DOI:10.5508/jhs.2011.v11.r11

Journal of Hebrew Scriptures - Volume 11 (2011) - Review

Tebes, Juan Manuel, Centro y Periferia en el mundo antiguo: El Negev y sus interacciones con Egipto, Asiria, y el Levante en la Edad del Hierro (1200-586 a.C.) (Ancient Near East Monographs, 1; 2nd ed.; Buenos Aires/Atlanta: SBL & CEHAO, 2008). Pp. 111 with maps, photographs and plans. ISBN 978-987-20606-4-0. Open Access.

As per its title (ET: Center and Periphery in the Ancient World: The Negev and its Interactions with Egypt, Assyria and the Levant in the Iron Age), this volume studies the socio-political and economic evolution of the Negev, the arid triangle situated in modern-day southern Israel, during the Late Bronze and Iron Ages. Tebes uses a whole range of archaeological data provided by excavation and surveys reports, epigraphic and literary material, coupled with the theoretical framework of the World Systems theory.

Chapter I introduces readers to the main tenets of the World System model. As the author points out, the central axis of this theory lies in the idea that the underdevelopment of the periphery is a result of its relationship with the center and vice versa that the development of the center is a result of the underdevelopment of the periphery. Thus, the socio-economic and political positions of both (periphery and center) emerge out of dependent relationships based on the surplus produced by the periphery. This model, which was used for understanding the arising of the modern capitalist states, was later adapted to pre-capitalist contexts. Based on this theoretical model, Tebes proposes to categorize the Negev as a “peripheral” society in which its internal development is intimately related with the “central” societies of the period, Egypt and Mesopotamia. It should be noted that, despite the constraints that ancient central societies imposed over the peripheries, Tebes argues that ancient peripheral societies had wide levels of political and economic autonomy in their core areas. In this particular case, he maintains that the Negev societies could have responded in two different ways to a contraction cycle of the center: (a) autonomous growth or (b) a return to less complex socio-political and economic structures.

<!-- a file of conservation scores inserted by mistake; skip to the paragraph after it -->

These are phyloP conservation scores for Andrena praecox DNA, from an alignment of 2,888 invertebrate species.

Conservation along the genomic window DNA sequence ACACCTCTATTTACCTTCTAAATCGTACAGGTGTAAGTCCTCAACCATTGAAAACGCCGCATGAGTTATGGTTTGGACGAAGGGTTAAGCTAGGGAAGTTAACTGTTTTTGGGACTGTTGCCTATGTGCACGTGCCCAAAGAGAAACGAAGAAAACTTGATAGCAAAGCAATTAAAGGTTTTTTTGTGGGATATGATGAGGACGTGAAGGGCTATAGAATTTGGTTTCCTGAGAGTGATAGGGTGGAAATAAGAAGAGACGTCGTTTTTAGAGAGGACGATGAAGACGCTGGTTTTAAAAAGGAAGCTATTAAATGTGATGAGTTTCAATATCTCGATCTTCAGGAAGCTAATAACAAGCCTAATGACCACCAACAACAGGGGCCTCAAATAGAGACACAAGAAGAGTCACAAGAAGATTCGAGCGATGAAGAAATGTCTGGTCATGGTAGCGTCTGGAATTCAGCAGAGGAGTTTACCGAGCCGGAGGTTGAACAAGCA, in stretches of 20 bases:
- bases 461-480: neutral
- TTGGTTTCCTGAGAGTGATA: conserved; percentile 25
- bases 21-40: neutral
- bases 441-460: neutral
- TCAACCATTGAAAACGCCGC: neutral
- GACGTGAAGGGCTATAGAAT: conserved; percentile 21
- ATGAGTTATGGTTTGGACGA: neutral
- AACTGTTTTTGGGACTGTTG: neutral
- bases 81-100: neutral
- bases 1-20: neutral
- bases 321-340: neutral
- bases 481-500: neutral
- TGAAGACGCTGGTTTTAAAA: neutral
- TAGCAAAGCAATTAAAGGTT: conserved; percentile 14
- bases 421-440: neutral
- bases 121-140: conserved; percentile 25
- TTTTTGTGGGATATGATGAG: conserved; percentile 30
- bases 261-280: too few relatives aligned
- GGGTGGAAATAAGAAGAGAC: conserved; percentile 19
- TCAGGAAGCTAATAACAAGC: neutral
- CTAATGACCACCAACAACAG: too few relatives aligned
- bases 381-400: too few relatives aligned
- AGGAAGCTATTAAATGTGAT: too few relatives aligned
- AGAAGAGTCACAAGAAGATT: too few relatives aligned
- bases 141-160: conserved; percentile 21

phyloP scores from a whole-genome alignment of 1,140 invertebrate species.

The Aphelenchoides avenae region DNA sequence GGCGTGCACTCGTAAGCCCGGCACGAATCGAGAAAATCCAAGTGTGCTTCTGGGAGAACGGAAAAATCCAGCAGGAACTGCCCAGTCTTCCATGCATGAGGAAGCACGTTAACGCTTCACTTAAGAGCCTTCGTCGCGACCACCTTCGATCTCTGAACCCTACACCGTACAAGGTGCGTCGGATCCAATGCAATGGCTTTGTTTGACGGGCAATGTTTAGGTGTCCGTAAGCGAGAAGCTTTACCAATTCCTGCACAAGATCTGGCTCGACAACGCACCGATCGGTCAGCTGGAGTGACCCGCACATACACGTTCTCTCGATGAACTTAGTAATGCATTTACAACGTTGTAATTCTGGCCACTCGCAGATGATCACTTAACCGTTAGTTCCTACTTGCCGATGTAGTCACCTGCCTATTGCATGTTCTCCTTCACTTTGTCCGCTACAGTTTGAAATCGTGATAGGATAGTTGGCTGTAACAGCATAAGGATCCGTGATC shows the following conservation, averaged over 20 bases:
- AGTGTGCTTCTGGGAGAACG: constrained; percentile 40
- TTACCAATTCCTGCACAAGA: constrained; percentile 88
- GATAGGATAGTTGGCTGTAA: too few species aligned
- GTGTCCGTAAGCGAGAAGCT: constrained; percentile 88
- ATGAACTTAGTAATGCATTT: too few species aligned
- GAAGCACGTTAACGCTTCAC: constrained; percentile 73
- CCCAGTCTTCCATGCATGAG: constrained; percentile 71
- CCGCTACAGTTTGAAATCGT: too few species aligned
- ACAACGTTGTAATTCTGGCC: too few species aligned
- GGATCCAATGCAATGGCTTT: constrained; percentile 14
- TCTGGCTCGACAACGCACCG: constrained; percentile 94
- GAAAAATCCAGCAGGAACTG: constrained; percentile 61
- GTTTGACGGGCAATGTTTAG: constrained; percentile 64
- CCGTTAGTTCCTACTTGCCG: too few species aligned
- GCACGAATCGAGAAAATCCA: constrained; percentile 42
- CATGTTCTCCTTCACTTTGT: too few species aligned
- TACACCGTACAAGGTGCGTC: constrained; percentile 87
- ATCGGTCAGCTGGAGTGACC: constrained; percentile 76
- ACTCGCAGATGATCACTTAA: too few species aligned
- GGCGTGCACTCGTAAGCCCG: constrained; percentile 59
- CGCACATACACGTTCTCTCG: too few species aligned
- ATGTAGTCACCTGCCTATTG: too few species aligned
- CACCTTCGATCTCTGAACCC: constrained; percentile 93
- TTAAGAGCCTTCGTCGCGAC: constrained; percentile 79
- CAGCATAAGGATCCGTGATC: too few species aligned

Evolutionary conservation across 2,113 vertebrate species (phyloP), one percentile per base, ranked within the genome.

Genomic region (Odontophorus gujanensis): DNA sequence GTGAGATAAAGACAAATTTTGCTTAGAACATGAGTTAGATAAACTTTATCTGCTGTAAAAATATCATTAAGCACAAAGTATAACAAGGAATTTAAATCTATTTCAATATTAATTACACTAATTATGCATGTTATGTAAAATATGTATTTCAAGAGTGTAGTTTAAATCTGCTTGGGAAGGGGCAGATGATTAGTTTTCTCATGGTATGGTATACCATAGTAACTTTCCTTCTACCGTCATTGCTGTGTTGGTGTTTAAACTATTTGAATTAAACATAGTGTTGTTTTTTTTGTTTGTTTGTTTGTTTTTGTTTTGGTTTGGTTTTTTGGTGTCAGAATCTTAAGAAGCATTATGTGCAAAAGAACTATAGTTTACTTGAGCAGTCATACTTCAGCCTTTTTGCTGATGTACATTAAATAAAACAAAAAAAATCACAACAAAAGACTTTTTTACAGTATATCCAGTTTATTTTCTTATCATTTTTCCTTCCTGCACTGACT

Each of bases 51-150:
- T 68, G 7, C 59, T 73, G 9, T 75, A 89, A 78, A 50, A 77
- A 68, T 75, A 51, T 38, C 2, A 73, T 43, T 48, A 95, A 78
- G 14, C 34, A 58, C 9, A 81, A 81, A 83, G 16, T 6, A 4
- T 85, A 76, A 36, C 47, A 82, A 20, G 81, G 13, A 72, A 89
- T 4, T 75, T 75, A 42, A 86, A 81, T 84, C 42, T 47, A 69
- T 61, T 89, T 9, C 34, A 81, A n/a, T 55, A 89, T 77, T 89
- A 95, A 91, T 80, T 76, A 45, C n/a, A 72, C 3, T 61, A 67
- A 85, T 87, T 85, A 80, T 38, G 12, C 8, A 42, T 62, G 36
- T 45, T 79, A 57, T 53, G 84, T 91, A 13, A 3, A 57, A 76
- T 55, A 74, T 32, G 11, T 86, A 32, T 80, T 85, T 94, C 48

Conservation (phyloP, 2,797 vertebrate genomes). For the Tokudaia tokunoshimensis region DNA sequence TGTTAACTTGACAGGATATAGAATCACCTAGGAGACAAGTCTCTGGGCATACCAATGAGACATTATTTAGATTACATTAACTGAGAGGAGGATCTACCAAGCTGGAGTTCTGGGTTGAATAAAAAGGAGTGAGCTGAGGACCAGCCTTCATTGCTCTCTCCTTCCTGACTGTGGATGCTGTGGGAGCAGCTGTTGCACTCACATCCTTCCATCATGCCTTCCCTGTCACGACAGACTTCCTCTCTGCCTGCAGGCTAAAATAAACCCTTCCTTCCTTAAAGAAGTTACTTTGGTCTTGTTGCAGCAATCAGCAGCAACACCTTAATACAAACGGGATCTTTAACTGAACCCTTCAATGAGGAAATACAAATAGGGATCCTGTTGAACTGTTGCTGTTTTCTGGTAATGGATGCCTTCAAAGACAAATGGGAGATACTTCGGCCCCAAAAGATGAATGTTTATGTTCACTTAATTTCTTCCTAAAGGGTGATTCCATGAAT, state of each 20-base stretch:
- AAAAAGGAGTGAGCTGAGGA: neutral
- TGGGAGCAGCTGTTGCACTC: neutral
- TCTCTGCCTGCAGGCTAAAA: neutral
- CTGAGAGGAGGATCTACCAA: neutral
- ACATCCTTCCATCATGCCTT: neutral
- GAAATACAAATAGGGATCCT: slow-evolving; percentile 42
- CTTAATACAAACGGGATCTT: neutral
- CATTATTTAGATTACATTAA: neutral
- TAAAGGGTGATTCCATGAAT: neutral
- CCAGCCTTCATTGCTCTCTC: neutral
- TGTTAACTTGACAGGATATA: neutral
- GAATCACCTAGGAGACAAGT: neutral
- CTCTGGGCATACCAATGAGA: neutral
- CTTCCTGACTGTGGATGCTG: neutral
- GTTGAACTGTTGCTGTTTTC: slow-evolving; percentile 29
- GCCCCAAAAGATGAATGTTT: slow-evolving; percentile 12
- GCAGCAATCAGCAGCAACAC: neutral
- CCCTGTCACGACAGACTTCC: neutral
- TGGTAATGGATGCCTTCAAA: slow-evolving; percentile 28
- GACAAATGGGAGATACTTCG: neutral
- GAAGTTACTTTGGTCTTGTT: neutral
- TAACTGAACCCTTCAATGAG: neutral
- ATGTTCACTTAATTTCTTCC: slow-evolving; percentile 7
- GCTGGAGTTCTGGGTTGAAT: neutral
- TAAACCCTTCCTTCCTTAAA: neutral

Chapter II presents an analysis of “The Negev under Egyptian Hegemony”. The archaeological and textual evidence indicates that the period of the Egyptian presence in the Negev is a characteristic case of a center that exerts its predominance over its periphery (p. 33). The author observes that Egypt, developed two main strategies in the area by the end of this period. Egypt applied, in general, a model of indirect exploitation, thus avoiding the political and economic costs of maintaining garrisons and a permanent administration in the region. Egypt also implemented a model of direct intervention in economically important locations, such as the Timna copper mines.

In Chapter III, Tebes discusses the conditions of local peripheral societies during the period of Egyptian intervention. He highlights the ceramic evidence of Timna, particularly the presence of “Midianite” pottery, which shows that pastoral groups were employed by the Egyptians as labor force in the mines and melting copper camps. Egypt operated Timna as an “economic enclave” (p. 34), while the relationship between the locals and the Egyptians were ones of cooperation and mutual benefit (p. 43). In addition, the Egyptians most likely exerted indirect control over the commercial roads that went from Timna (crossing the Arabah and Edom) to central Jordan, as well as from those from the northern Arabah to the Egyptian border. He indicates that this type of trade was widely different from that prevalent during the Late Iron Age and which was based on camel transportation.

Chapter IV (entitled, “Crisis of the Mediterranean World System and Autonomous Development of the Beersheba Valley”) explains how the end of the palatine economies of the Late Bronze Age led to more decentralized ways of economic organization during the Iron Age. This development and the related end of the Egyptian hegemony in the Levant resulted in substantial changes in the Negev. The end of the Egyptian exploitation at Timna was followed by a drastic decline of the demand of copper from the Arabah. At the same time, the Negev underwent a political vacuum, which would soon be filled by a peripheral autonomous entity located in the Valley of Beersheba: Tel Masos. Tebes demonstrates that Tel Masos owed its growing political importance to its strategic position in the (new) commercial networks. The amount of imported ceramics (Philistine, Phoenician, Egyptian, Midianite and Negevite pottery) at the site attests to fluent contacts, direct and indirect, with several external areas (p. 72). Since Tel Masos’ economic system was based on its relationships with more complex societies – particularly Central and North Palestine and Egypt –, the decrease in the central demand for copper resulted in its collapse.

 Chapter V deals with “[t]he Negev During the Iron II Period”. During the Assyrian domination, the Negev, by now nominally inside the borders of Judah, was well integrated into the Assyrian World System, and reached a period of commercial zenith. However, when the Assyrian hegemony in the Levant was replaced by the Neo-Babylonian domain, the successive military and economic shocks suffered by the Negev led to the disappearance of most settlements in the area.

This work proposes an interesting and appropriate approach to questions of Negev history that relies on World System theory. It emphasizes the “peripheral” aspect of the Negev. A variety of textual and archaeological data are discussed and support the positions advanced by the author.

Romina Della Casa, CONICET, Pontifical Catholic University of Argentina.